The mysterious Agent Orange side effects have interested many individuals throughout history. Between the years of 1961 and 1971, in the midst of the Vietnam War, the United States military sprayed over 77 million liters of an herbicide known as Agent Orange on the country of Vietnam to destroy the tree and plant coverage in the area. During this spraying, there were large numbers of people, including American soldiers, Vietnamese civilians, and Vietnamese soldiers fighting both sides of the war, that were also contaminated with the chemical agent, which included a very powerful, extremely toxic chemical called Dioxin. The people that were contaminated with this chemical agent suffered from Agent Orange side effects, such as different forms of cancer, as well as genetic degradation, which leads to birth defects in later generations.
Prior to the Vietnam War - specifically in 1943 - the compound now known as Agent Orange was created, and was based loosely on the Agent Orange side effects work of scientist, Arthur Galston. His research was meant to develop a growth hormone for plants from a compound called triiodobenzoic acid. However, Galston was seriously concerned about the side effects on humans, as well as the environment. He had also discovered that over use of the compound caused irreparable defoliation. One of his colleagues, however, used this finding to create a series of herbicides. Galston later warned the American and British governments of the dangers of using this product in the manner that they planned to use it, during the Vietnam War.
When processed and manufactured, the combination of the two primary chemicals used to make Agent Orange produced the chemical, Dioxin. Between two and a half million and 4.8 million people were heavily exposed to the chemical compound, which was sprayed over 12 percent of Vietnam's land area. The chemical destroyed the forest regions of Vietnam, as was planned, however, most of that was mangrove forest, which will take at least a hundred years to recover. Add to this that most indigenous species of animals from the areas that were sprayed have become extinct due to their exposure to Agent Orange, and the ecological devastation becomes even more obvious.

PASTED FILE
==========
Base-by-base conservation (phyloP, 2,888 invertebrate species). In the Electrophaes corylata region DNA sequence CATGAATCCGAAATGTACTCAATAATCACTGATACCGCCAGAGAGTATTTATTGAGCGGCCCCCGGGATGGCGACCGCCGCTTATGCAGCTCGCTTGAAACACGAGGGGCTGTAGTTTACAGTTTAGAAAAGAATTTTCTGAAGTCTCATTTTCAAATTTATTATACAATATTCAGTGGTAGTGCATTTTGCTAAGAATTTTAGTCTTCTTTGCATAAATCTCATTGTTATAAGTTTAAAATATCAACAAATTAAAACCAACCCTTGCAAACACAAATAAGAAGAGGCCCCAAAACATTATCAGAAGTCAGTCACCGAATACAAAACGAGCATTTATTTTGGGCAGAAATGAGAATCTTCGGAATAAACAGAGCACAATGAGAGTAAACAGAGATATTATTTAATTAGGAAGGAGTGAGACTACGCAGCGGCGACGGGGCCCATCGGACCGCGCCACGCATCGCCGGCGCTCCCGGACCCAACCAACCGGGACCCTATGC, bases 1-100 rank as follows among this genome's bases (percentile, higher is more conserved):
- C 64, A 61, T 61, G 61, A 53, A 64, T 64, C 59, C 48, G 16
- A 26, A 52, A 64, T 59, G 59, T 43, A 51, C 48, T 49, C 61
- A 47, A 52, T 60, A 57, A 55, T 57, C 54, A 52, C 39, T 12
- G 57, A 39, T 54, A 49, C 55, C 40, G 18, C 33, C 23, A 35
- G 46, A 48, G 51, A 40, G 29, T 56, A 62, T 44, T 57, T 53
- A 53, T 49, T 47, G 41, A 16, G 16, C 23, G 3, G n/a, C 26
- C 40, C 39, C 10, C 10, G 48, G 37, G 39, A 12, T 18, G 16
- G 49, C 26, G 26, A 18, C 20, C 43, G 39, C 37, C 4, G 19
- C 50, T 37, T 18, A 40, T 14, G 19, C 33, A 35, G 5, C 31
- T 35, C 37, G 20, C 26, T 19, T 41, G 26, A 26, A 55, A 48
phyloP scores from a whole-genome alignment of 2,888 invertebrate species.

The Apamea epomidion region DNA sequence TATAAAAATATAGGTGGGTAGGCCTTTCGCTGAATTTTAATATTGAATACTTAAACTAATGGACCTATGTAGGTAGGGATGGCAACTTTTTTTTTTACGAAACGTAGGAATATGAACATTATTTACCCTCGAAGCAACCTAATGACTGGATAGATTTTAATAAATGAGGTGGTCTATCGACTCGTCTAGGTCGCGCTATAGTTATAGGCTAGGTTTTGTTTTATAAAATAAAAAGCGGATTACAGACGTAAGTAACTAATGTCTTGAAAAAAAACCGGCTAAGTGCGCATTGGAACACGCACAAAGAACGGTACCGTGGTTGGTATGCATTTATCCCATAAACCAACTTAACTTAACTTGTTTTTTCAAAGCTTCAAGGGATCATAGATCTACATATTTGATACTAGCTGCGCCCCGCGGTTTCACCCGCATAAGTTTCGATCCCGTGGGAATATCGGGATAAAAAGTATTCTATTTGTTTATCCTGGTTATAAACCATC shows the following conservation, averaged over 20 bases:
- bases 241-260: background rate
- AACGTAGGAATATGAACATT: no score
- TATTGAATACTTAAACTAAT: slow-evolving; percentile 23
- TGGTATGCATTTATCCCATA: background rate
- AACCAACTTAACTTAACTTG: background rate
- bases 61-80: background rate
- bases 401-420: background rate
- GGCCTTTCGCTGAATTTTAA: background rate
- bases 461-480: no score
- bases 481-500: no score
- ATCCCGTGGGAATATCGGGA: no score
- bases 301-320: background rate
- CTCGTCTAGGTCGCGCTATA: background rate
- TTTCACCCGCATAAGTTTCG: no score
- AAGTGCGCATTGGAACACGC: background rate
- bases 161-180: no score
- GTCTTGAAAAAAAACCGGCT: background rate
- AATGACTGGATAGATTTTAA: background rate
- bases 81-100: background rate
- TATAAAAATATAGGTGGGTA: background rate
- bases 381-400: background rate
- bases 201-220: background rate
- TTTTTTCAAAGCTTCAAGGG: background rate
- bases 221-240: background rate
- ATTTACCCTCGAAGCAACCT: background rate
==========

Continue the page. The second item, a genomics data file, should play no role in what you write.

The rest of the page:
In 1963, the United States government commissioned a study, called the Bionetics Study, which produced evidence that small amounts of Dioxin positively produced deformities of a significant level in laboratory animal offspring, as well as many other Agent Orange side effects. However, this information had been suppressed until 1969. Among the illnesses produced by some of these studies, and later attributed to Agent Orange in Vietnam War veterans were non-Hodgkin's Lymphoma, Leukemia, and Soft Tissue Sarcoma. Other serious and fatal illnesses have also been attributed to Agent Orange, as well.
The chemical companies that created Agent Orange and sold it to the government, namely Dow, Diamond Shamrock, and Monsanto, were involved in a class action law suit involving the Vietnam War veterans effected and their families. The suit was settled out of court in the combined amount of approximately 108 million dollars. Once that money was distributed among the veterans involved in the suit, each veteran only received approximately 1,200 dollars. When the Vietnamese people who were affected by Agent Orange attempted a law suit, the case was dismissed by United States District Judge Jack Weinstein. The decision was appealed; however, the Second Circuit Court of Appeals upheld the ruling and added that Agent Orange, though it contained Dioxin, was not intended as a poison against humans. In their filings with the Supreme Court, the chemical companies admitted that the harm to humans was foreseeable, however it was not intended.
This final statement from the chemical companies shows, without a doubt, that they knew that the Agent Orange was toxic to humans and, yet, they still provided the chemicals to the United States government. However, the responsibility for the Agent Orange side effects does not rest solely in the hands of the manufacturers. The government was also aware of the hazards that it would have on human life and chose to ignore the tests and information that they had received.